My final spotlight from the Rev Speed Super Battle is another DLanguage car, this time its Toyota 86 project. To me, this is another great example of what high-end Japanese performance tuning is all about.
The ZN6 couldn’t have come around at a better time; Toyota doing what Nissan kept twiddling its fingers about by coming out with an affordable sports car for the masses. I’ll never forget the first Tokyo Auto Salon after the car’s launch – literally every performance shop and parts manufacturer had bought one and developed components for it. DLanguage got in on the act too, and after a couple of year’s worth of R&D, this is what the Tokyo-based tuner has to show for itself.
Like all of DLanguage’s cars, the aero package was built in collaboration with Varis, which on top of supplying a few pieces from its regular line up of exterior upgrades, came up with some pretty wild front and rear solutions. Check out that front splitter for example, it protrudes a good 30cm-plus from the 86s front panel.
Of course, it’s constructed from carbon fiber, as are the four small support bars that anchor the splitter directly onto the chassis.
Like the DLanguage STI R205 I showed you last week, the 86’s rear is dominated by massive extractors that help channel underbody air-flow out smoothly after it’s done its downforce-generating job under the car.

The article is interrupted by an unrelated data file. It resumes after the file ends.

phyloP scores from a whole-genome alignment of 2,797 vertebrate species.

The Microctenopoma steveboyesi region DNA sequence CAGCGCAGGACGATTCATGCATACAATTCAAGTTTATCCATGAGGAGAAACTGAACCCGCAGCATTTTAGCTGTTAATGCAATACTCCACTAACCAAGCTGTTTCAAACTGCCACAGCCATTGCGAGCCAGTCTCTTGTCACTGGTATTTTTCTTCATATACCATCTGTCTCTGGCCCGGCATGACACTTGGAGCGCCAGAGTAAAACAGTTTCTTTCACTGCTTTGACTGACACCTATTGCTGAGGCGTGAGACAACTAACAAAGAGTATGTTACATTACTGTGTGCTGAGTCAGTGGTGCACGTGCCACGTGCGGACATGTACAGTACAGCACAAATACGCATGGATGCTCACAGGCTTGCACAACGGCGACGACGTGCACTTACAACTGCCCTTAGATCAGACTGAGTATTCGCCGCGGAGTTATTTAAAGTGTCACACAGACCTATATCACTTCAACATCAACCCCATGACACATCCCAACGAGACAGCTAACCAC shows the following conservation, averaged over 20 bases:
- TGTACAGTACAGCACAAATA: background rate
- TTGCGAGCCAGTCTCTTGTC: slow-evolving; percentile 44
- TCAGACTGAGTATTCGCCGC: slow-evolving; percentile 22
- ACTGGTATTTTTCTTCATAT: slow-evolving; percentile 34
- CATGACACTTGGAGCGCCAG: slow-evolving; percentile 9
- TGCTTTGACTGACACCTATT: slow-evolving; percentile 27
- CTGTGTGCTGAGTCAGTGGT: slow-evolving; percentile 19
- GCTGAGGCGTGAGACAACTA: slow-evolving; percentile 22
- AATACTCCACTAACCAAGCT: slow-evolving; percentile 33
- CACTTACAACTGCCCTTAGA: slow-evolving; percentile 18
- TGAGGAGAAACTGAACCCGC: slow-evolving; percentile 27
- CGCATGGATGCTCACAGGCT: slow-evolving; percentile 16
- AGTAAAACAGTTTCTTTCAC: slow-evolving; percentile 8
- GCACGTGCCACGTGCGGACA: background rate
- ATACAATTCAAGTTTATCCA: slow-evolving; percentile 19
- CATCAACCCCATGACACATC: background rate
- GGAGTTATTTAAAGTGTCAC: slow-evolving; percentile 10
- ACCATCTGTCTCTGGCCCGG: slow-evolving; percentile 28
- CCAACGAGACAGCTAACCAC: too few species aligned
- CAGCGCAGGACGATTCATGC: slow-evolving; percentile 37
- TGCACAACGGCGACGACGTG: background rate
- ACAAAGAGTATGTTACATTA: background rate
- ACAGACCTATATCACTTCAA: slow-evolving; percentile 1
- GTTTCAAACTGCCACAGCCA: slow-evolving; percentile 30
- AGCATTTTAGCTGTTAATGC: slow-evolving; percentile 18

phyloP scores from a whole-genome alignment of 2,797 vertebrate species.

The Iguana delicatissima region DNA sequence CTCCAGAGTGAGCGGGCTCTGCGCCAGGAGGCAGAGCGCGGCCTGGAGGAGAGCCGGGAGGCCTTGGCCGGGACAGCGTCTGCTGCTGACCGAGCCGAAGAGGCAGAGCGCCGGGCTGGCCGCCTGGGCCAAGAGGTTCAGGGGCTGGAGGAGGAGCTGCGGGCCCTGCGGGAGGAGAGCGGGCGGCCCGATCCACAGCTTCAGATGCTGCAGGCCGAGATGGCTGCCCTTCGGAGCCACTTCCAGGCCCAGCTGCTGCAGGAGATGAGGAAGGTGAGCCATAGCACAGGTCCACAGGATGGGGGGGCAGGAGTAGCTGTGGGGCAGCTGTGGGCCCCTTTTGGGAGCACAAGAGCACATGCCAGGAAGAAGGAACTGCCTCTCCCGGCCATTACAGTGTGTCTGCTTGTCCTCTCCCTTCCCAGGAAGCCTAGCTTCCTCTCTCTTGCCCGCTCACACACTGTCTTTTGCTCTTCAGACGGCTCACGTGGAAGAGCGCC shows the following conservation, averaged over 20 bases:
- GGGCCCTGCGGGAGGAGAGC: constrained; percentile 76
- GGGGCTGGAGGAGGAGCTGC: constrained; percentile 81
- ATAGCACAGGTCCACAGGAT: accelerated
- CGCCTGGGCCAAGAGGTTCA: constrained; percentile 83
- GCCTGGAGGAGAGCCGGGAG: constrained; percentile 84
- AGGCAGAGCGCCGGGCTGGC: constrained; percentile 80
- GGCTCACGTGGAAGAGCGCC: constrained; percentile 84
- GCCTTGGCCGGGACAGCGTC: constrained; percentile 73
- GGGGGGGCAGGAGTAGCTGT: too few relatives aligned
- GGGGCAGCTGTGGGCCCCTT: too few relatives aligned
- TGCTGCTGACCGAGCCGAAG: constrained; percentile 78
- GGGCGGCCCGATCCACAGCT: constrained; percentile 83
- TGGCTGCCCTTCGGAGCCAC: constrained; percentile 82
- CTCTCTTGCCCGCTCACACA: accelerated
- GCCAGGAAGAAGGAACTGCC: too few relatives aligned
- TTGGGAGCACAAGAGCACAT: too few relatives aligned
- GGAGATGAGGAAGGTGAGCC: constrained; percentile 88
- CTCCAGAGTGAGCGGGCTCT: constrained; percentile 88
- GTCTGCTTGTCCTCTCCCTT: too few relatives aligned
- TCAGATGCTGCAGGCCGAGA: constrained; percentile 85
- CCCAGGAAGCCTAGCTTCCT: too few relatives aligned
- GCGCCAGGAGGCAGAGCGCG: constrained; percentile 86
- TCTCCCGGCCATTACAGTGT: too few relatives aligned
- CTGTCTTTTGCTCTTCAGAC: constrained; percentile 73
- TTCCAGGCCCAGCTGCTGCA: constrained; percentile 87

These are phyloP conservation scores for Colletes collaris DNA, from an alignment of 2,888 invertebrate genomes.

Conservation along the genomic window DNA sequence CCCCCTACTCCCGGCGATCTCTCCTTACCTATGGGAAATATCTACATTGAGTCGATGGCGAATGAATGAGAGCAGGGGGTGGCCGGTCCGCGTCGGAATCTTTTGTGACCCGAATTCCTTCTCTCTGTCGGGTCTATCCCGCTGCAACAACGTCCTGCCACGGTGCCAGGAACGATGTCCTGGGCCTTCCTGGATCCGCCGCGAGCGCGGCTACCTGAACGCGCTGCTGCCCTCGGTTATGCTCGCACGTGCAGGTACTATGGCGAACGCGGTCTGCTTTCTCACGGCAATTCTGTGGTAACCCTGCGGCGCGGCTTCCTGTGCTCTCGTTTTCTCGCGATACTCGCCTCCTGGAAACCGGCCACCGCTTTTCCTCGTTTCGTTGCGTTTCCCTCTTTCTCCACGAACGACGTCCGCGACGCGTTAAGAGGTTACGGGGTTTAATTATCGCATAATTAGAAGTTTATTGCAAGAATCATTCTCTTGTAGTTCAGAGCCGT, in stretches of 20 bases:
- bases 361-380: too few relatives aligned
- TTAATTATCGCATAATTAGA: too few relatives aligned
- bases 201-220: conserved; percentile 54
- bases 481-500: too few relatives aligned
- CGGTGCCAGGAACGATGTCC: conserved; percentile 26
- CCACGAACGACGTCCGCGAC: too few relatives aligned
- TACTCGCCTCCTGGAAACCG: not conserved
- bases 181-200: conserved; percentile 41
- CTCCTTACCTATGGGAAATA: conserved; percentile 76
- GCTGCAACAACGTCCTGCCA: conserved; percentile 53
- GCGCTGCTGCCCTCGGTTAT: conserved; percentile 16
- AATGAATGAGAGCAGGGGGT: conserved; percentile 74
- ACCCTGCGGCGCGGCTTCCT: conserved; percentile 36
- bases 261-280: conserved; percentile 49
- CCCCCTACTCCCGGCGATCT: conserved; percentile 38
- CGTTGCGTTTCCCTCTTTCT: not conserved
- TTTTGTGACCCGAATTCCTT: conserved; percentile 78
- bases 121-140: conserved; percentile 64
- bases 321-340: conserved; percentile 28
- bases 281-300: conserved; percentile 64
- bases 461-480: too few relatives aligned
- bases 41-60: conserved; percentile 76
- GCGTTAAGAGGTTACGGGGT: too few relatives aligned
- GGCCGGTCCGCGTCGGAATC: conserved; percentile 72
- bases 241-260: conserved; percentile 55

The 86’s 4U-GSE/FA20 is a decent enough engine with basic mods, and as some other tuners have proved it can actually by pushed to achieve pretty big power figures. But reliably isn’t its strong point, nor is the overly complicated use of both direct and regular fuel injection which just ends up creating unnecessary headaches. So, to get around all that DLanguage swapped over to an EJ25 engine that’s since been stroked to 2.6L and equipped with a big turbo. The built motor is both powerful and reliable.
Mated to a sequential gearbox, the 86 seemed to rocket out of all corners at Tsukuba Circuit, and really packs on the speed around the bigger turns.
The cockpit is strictly business, the stripped cabin having been brought down to the bare essentials, which include a pair of sway bar adjusters and a brake bias knob.
To counterbalance the weight of the driver, the fuel cell has event been mounted diagonally across the seat, completing what is one of the most highly-modified 86s currently competing in Japanese time attack.
I hope you’ve enjoyed my from the 2015 Rev Speed Super Battle. Hit the link below to revisit them all!
Dino Dalle Carbonare